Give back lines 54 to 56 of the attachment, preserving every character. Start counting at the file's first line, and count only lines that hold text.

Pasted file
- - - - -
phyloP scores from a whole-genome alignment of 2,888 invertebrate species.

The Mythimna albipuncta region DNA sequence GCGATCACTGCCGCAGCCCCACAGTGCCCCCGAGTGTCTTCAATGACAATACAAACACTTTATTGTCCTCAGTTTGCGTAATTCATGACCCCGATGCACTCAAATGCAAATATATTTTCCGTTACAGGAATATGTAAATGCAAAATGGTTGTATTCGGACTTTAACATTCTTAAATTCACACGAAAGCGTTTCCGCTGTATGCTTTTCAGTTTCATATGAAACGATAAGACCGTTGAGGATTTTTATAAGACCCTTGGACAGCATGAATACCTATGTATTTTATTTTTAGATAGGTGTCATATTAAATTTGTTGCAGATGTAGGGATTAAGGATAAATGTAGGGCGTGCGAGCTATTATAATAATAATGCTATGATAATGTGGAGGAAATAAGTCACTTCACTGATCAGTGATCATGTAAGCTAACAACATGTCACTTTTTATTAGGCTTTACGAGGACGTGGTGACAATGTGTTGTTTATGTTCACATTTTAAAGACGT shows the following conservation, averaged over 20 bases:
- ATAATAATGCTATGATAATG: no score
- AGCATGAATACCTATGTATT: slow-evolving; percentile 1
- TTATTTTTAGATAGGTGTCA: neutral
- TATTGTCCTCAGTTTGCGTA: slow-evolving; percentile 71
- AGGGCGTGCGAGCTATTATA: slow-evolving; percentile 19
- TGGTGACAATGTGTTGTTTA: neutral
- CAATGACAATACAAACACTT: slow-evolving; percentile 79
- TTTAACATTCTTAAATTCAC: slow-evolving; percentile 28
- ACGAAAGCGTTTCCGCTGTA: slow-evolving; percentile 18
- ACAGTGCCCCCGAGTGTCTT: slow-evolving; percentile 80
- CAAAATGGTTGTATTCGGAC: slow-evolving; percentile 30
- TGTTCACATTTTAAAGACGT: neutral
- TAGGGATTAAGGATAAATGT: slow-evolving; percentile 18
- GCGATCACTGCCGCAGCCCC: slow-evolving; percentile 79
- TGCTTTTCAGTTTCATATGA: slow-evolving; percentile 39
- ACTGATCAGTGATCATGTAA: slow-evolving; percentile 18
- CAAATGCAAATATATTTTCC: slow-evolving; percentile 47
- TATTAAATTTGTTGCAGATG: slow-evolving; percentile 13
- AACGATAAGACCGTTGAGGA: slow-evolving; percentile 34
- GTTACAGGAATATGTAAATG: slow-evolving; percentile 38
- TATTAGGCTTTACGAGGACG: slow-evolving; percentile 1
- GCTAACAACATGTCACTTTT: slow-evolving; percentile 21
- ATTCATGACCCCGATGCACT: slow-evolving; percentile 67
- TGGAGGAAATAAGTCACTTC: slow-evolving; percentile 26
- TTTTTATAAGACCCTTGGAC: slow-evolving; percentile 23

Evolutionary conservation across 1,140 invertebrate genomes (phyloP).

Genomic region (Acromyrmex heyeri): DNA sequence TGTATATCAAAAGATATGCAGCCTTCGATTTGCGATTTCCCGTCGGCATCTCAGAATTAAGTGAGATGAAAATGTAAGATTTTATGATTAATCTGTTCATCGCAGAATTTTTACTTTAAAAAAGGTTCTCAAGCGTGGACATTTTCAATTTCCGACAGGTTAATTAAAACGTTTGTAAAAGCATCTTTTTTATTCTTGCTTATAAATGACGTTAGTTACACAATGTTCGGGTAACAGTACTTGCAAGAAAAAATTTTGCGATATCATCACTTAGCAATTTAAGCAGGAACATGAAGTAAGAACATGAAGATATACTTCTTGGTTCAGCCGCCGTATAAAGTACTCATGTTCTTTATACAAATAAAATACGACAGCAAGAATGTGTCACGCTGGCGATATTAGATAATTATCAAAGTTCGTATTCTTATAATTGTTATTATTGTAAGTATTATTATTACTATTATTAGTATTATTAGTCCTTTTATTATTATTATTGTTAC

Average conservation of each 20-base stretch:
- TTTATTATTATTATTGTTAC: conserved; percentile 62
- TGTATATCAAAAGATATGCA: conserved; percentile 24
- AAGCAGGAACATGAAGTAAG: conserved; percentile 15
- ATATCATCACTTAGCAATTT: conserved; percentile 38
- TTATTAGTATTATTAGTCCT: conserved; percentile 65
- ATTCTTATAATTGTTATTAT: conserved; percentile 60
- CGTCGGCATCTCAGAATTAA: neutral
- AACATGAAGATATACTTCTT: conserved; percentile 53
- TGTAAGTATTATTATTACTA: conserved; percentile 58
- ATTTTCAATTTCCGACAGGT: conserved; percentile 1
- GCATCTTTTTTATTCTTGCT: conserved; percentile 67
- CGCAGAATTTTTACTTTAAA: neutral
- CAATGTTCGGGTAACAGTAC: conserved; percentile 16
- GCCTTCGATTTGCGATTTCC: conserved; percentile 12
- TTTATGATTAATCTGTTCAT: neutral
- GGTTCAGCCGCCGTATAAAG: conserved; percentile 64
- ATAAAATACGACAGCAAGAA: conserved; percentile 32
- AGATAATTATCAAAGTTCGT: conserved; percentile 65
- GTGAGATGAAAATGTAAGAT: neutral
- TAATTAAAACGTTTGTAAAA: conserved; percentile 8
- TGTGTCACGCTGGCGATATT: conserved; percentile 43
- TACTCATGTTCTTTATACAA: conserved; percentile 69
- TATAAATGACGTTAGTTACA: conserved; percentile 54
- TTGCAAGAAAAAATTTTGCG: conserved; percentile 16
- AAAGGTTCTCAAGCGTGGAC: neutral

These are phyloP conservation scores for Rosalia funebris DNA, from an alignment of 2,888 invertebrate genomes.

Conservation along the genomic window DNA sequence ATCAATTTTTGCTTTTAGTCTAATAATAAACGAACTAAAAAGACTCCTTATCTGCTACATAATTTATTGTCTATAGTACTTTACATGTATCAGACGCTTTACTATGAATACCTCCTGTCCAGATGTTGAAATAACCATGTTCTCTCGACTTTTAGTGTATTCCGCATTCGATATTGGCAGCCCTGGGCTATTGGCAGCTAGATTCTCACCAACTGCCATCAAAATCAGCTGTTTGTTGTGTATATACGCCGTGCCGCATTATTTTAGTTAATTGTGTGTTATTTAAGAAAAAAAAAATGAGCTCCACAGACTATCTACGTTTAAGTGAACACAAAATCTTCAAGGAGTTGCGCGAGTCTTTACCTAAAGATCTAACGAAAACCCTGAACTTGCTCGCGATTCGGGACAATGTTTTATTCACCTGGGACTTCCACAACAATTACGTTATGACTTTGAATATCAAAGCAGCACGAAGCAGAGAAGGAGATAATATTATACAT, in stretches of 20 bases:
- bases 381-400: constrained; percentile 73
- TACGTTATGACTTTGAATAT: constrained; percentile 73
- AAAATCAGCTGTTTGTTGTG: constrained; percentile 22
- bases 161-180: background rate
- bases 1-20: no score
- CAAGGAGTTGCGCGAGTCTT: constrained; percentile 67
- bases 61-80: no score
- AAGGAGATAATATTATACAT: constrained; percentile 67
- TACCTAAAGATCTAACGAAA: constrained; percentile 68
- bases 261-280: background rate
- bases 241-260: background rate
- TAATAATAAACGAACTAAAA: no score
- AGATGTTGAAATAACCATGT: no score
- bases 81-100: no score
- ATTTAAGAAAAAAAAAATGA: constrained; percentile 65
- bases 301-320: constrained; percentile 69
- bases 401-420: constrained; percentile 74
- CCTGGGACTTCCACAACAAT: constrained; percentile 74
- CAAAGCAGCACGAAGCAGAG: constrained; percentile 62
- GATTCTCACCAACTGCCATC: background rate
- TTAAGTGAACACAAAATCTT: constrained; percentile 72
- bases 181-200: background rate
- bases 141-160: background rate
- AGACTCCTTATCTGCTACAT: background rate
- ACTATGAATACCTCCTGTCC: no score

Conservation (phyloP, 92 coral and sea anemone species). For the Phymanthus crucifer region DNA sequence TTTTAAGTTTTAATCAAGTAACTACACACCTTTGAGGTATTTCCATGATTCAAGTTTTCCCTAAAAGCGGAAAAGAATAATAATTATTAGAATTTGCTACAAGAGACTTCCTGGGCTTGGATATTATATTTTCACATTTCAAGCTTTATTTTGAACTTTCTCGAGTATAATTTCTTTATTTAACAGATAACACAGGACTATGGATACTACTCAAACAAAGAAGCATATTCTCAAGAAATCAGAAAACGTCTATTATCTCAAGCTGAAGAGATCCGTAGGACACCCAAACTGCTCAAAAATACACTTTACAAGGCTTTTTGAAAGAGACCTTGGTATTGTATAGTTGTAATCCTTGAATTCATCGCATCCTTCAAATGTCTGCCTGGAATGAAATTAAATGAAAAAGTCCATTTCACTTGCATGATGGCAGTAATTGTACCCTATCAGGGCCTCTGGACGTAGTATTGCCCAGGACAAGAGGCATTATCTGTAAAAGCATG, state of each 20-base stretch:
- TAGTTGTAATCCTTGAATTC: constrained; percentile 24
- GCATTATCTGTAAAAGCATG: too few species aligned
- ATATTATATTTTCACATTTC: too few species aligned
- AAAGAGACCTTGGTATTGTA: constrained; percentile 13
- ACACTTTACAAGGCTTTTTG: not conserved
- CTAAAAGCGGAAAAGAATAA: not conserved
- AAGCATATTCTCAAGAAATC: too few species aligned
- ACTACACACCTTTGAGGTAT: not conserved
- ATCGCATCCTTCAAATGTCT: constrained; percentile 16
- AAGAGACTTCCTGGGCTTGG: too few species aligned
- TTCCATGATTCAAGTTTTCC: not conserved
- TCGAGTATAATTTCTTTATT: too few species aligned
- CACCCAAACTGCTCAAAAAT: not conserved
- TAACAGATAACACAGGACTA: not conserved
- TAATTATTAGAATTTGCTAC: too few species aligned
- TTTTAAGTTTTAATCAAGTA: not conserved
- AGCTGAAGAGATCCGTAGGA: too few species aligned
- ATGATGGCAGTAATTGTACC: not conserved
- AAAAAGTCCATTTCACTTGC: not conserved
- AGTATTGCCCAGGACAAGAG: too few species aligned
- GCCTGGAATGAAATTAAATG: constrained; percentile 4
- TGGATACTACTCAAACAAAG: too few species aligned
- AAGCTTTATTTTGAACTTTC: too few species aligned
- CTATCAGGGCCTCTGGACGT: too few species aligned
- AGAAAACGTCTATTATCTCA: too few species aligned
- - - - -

- TTGCAAGAAAAAATTTTGCG: conserved; percentile 16
- AAAGGTTCTCAAGCGTGGAC: neutral

These are phyloP conservation scores for Rosalia funebris DNA, from an alignment of 2,888 invertebrate genomes.